A door jamb is a frame on both sides of the door. If you’re repainting a room or several, the question then becomes, what color should your door jamb be?
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You can paint your door jamb any color you wish, but many homeowners select the same color as the door. You can also use white, a timeless, bright color that accents the features in the rest of the room.
In this guide, we’ll first offer pointers for picking your door jamb paint color. Then we’ll delve into how to paint a door jamb, so your rooms look fresher and brighter!
Selecting a Color for Your Door Jamb
To reiterate our point from the intro, door jambs don’t have to be any specific color. If you wanted an orange door jamb or a pink one, it’s your house, your rules.
Assuming you want your home to look conventionally attractive, you won’t select any hue under the rainbow for the door jamb. You’ll want it to complement the rest of the room.
That’s why many homeowners will paint their door jamb to match the door. The door grabs attention rather than the jamb, and the two look cohesive.
If you’re searching for the ideal color to paint your door jamb, you can’t go wrong with white. You don’t have to worry about it going out of style anytime soon. Despite that it’s classic, white also maintains modernity.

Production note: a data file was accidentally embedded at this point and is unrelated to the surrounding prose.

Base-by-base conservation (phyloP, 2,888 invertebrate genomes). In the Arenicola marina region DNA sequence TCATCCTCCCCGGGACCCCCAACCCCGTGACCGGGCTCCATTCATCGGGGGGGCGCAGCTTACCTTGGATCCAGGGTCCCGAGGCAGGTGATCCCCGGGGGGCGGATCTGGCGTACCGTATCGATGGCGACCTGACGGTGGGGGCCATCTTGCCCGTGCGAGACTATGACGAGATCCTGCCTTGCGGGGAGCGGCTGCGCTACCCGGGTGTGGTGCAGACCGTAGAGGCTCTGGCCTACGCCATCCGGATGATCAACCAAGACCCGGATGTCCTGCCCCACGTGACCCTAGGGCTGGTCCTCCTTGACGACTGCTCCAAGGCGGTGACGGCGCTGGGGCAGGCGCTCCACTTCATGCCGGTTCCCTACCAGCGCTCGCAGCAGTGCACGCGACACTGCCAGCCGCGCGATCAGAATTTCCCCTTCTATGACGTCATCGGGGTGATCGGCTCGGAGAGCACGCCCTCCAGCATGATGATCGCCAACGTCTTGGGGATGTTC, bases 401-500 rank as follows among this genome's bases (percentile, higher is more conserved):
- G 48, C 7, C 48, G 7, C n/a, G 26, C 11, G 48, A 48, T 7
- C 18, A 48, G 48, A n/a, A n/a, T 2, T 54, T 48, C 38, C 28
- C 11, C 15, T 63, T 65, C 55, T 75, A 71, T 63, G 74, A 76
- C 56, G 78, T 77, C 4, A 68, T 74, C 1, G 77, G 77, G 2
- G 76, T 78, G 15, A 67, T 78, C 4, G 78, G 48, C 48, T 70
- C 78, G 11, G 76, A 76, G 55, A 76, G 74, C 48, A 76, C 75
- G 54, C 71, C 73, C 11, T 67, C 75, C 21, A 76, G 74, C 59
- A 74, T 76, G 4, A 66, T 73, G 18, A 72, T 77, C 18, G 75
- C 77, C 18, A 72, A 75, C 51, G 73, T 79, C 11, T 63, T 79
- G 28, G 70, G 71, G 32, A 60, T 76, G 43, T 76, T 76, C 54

More so, a white door jamb can brighten any room it’s in. The color serves to highlight or accent the features in that room. If you have white windows or doors in the room as well, the white blends in exceptionally nicely.
Click to read more: What Color Closet Doors Go With White Walls?
How to Paint a Door Jamb
Painting a door jamb is not like painting a wall. You’re working in much tighter corners, so you must take more precautions. Follow these steps to ensure your door jamb paint job comes out nicely the first time around:
Gather your supplies. Semi-gloss or high-gloss paint looks great and doesn’t take much effort to clean.
A straight paintbrush will make painting the door jamb far harder than it has to be. Switch instead to an angled brush so you can get into those crevices and corners.
You can’t access the entirety of the door jamb with your door installed, so removing it is the next step. Detach your door first with the hinge pin, which you can loosen with a spare nail and a hammer. When the pin is loose, lift it with your hands.
Move the door a little, then pull it until it comes off its hinges. Hold onto the screws and the hinge pin of your door, as you’ll need those later. Move the door out of the room or at least out of the way.